Gardening Articles: Health :: Houseplants

Houseplants 101

by National Gardening Association Editors

It isn't necessary to turn your house into a tropical jungle to get the most from houseplants. In fact, just a few well-placed, well-grown houseplants can contribute a lived-in coziness to any room, whether it's filled with Victorian clutter or spare streamlined furnishings. The trick is, of course, to make sure the houseplants are "well grown." It helps to realize that most of what we call "house" plants originate from humid, tropical climates and that the climate inside most houses, particularly during the winter months, is more like that of an arid desert. But give the plants what they want in terms of light, water, humidity, fertilizer, and a good soil mix, and they'll perform like they were back in their native environment.


Once you select a houseplant you like, find out what its likes and dislikes are. Houseplants grown by large commercial growers are usually sold with fairly informative tags attached. The tag should provide such basic information as the amount of light the plant needs, how much water it requires, etc. If an informational tag is not included, ask a knowledgeable clerk or look up the plant's requirements in a book specifically about houseplants. Once you're armed with the information, finding just the place to make your houseplant thrive may still be a matter of trial-and-error. A few basic rules, however, apply.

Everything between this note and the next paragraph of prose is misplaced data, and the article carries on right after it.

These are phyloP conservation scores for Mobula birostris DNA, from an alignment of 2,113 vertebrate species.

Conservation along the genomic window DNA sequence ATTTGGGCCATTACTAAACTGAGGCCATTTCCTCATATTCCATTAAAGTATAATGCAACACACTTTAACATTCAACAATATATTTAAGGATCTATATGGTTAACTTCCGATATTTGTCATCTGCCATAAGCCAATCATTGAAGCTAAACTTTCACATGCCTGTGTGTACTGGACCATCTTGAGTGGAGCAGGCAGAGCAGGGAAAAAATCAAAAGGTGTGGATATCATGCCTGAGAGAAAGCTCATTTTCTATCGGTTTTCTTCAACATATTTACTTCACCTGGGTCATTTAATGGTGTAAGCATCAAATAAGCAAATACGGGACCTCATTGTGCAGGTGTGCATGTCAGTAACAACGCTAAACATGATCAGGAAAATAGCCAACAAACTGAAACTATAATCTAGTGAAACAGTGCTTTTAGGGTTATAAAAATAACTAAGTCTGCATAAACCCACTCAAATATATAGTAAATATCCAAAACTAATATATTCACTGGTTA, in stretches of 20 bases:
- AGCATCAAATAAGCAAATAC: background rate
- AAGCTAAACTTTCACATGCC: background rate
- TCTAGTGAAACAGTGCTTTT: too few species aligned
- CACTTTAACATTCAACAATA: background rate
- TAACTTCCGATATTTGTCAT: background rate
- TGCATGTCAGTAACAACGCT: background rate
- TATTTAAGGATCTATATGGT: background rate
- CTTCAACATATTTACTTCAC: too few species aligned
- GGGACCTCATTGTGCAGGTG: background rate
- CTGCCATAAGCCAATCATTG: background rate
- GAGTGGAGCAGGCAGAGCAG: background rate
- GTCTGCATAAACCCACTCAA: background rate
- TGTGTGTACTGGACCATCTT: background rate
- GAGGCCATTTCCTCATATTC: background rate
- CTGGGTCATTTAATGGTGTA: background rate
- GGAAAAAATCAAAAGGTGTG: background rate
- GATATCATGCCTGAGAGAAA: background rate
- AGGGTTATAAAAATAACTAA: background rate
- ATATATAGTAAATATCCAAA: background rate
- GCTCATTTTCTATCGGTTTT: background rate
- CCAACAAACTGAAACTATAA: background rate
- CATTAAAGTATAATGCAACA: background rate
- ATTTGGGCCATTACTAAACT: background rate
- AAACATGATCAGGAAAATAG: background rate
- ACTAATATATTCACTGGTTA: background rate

Begin by taking an inventory of the light levels in your various rooms at different times of the day. The bathroom and kitchen may have relatively high levels of humidity (which houseplants like), but low levels of light. The picture window in your living room may be flooded with light in the morning, but the drapes will need to be open for it to benefit your houseplants. A spare bedroom may stay relatively dark and cool most of the time. Try different houseplants in different rooms. Any houseplant will respond to its new location in a week or so, letting you know whether or not it's happy. And be prepared for happy accidents: If your piggyback plant is happiest on top of the refrigerator (even though it doesn't seem to make any sense to you), by all means, leave it there.

When you're told that a houseplant needs "plenty of light," that doesn't mean direct sunlight. Very few are the houseplants that can tolerate direct sunlight (especially when intensified by a glass window). Shear curtains are excellent at diffusing direct sunlight, creating an excellent environment for houseplants that need "plenty of light."

Any houseplant that gets "leggy," like an asparagus fern that sends out seven-foot runners, is searching for more light. Conversely, a stunted houseplant, or one with burned, crisp leaves, is receiving too much light.

Viewing page 1 of 3
Donate Today

The Garden in Every School Initiative

Special Report - Garden to Table